$$\begin{aligned} \begin{aligned} {\hat{K}}&= \Bigl [ \gamma _1+\gamma _2+\frac{\gamma _1}{k}+\frac{\gamma _2}{h} + \gamma _1 \gamma _2 \Big ( \frac{1}{k} + \frac{1}{h} \Big ) \Bigr ], \\ \Gamma&= \gamma _1 \gamma _2 + \gamma _1 + \gamma _2, \\ {\hat{\Gamma }}&= \frac{\gamma _1}{k} + \frac{\gamma _2}{h} + \frac{\gamma _1}{k} \frac{\gamma _2}{h}, \end{aligned} \end{aligned}$$that coincides with the instability threshold found in [29];

(ii)
the case of a nonrotating layer of isotropic bidisperse porous medium (assuming \(h_s=k_s=1\) for \(s=1,2\) and as \({\mathcal {T}}\rightarrow 0\)) leads to
$$\begin{aligned} R^2_L= \min _{n,a^2} \dfrac{\Lambda ^2}{a^2} \dfrac{\gamma _1 \gamma _2 + \gamma _1 + \gamma _2}{\gamma _1 + \gamma _2 +4} \end{aligned}$$that is the same threshold found in [8].
4 Nonlinear stability
In order to study the influence of rotation on the nonlinear stability of the conduction solution, since the Coriolis terms in momentum equations are antisymmetric, instead of applying the standard energy method, let us apply the differential constraint approach (see [5, 11, 24]).
To this end, let us set
and by virtue of \((4)_5\), one obtains
Setting
with
the space of kinematically admissible solutions. The variational problem (21) is equivalent to the following variational problem:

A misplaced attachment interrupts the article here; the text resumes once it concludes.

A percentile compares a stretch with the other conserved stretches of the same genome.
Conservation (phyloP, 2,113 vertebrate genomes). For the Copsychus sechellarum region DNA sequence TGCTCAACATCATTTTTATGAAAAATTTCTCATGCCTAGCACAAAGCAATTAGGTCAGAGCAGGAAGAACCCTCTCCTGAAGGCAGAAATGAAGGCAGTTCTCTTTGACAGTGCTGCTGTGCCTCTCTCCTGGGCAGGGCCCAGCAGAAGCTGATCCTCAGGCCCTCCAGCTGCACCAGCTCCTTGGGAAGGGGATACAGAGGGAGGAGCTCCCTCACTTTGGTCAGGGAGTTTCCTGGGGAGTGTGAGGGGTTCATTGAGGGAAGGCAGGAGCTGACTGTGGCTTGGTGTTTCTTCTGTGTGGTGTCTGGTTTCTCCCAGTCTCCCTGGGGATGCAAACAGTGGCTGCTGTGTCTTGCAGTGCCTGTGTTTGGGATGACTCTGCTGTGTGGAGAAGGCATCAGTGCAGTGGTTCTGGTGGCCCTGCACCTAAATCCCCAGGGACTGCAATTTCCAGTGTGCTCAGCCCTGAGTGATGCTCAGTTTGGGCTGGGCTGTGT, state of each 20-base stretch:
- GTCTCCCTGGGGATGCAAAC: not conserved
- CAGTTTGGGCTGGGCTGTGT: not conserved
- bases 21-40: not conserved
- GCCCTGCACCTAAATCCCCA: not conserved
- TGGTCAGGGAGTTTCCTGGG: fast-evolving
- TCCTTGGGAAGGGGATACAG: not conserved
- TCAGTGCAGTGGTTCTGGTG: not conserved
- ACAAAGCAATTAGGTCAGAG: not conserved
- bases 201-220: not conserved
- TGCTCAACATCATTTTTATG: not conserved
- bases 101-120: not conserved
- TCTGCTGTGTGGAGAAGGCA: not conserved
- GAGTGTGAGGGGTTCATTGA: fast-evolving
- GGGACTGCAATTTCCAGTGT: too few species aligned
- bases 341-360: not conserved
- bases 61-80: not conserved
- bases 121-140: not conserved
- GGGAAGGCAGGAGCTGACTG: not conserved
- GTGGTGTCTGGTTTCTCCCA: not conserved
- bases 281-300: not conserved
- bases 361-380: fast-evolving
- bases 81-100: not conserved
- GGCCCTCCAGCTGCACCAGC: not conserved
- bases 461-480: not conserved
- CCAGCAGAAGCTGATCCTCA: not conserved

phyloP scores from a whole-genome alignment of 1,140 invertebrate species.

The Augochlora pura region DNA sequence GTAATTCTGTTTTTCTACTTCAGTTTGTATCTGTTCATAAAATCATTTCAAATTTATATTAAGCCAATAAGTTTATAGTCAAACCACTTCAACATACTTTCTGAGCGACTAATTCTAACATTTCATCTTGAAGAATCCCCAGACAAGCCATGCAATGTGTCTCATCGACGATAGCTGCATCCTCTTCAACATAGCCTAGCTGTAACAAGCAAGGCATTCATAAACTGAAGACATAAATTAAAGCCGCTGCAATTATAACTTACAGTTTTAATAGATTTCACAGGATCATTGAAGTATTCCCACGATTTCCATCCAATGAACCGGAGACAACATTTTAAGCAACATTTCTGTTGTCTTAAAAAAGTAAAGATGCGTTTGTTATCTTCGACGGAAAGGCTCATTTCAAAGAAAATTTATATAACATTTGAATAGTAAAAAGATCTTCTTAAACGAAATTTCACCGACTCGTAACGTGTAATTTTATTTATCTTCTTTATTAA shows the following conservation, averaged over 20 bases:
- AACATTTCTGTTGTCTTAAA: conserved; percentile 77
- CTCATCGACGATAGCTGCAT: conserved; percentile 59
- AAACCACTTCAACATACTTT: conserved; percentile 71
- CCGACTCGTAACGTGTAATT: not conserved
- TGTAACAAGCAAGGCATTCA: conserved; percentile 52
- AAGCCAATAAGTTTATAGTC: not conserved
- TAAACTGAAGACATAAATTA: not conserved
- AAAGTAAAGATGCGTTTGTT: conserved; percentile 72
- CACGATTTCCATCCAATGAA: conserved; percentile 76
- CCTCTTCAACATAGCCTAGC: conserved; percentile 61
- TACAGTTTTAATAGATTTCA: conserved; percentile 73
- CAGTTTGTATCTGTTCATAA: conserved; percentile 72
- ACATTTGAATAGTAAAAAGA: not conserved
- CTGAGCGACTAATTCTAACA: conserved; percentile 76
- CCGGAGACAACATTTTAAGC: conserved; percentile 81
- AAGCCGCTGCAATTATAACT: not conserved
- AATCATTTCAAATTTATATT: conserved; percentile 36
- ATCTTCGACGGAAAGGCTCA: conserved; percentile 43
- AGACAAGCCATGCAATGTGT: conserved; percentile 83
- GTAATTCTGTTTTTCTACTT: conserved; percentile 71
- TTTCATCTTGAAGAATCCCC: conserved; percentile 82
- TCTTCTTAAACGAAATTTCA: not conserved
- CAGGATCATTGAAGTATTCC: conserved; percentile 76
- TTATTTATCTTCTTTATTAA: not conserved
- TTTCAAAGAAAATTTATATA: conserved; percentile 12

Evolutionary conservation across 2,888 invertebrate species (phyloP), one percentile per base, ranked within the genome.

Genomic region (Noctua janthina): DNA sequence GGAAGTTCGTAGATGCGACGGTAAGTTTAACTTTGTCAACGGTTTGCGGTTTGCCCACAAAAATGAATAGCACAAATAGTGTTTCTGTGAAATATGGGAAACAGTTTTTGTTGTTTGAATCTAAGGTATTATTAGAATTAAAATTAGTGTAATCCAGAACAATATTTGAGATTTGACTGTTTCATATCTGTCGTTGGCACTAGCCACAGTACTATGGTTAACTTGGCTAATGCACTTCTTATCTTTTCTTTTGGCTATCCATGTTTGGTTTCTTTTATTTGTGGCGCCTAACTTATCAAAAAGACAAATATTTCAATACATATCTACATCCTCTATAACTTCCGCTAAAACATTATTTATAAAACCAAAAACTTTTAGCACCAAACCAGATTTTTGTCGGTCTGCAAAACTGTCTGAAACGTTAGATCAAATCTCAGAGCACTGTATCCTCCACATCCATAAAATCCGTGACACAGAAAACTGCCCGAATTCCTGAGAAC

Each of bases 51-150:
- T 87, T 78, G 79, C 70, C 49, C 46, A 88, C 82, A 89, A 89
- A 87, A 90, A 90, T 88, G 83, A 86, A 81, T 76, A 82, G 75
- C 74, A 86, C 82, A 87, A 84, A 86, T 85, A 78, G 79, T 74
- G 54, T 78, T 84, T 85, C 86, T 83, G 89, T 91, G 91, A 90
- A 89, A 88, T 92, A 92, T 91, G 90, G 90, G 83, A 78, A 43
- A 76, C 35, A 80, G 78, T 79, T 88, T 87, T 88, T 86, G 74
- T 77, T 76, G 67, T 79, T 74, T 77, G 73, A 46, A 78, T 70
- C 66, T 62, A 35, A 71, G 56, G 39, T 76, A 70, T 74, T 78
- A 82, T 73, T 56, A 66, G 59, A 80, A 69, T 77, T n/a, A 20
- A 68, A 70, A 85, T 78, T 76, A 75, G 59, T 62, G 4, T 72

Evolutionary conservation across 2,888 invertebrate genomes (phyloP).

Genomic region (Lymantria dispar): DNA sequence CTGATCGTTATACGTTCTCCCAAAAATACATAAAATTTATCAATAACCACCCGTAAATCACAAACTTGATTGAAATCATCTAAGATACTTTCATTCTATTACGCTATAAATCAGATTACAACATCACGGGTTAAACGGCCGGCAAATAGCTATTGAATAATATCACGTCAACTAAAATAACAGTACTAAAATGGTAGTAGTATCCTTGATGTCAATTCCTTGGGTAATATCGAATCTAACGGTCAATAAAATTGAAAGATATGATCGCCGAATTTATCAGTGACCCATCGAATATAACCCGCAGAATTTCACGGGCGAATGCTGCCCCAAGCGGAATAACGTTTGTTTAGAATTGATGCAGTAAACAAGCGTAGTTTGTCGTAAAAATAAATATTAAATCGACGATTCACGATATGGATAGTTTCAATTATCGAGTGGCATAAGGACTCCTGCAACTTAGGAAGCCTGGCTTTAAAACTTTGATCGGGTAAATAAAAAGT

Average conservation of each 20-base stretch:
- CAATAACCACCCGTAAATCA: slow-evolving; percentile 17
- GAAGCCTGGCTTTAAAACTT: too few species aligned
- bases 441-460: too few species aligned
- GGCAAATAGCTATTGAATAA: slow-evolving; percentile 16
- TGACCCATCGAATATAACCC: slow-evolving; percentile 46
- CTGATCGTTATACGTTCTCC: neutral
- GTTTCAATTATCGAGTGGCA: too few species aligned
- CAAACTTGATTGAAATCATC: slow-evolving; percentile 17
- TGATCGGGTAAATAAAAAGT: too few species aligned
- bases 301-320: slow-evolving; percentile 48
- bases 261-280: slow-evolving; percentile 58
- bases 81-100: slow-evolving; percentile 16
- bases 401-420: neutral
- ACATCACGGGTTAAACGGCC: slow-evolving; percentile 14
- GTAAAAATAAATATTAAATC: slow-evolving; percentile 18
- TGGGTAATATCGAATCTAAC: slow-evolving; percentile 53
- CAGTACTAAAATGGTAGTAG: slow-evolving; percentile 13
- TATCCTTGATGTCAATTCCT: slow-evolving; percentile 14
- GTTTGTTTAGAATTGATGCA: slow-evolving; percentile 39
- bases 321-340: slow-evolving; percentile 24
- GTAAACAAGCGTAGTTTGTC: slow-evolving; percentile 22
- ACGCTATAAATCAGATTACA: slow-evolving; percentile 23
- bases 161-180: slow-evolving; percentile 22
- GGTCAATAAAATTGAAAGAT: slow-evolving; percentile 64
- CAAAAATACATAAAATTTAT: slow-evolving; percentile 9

where \(\lambda (\mathbf{x})\) and \(\psi (\mathbf{x})\) are Lagrange multipliers and
By virtue of Poincaré inequality, since
from (20) one obtains that condition \(R<R_E\) guarantees the global nonlinear stability of the conduction solution with respect to the \(L^2\)norm, according to the following inequality
Remark 1
Multiplying \((8)_1\) by \(\mathbf{u}^f\), \((8)_2\) by \(\mathbf{u}^p\), integrating over the period cell V and adding the resulting equations, one finds
Setting \({\hat{k}}=\max (k_1,k_2,1)\) and \({\hat{h}}=\max (h_1,h_2,1)\) and using the generalized Cauchy inequality on the righthand side of (24), one obtains
and hence condition \(R<R_E\) guarantees that \(\Vert \mathbf{u}^f \Vert ^2 \rightarrow 0\) and \(\Vert \mathbf{u}^p \Vert ^2 \rightarrow 0\) as \(t \rightarrow \infty \), too.
In order to solve the variational problem (22), let us consider the associated Euler–Lagrange equations:
Defining the operators
and taking \(2 \Delta \) of \((26)_{2,3,4,5}\), the Euler–Lagrange equations become
Eliminating variable \(\theta \) and setting
one obtains
By employing normal modes
from (28) one obtains
Requiring a zero determinant for (31) we find
and hence the global nonlinear stability threshold and the linear instability threshold coincide and subcritical instabilities do not exist.
5 Numerical simulations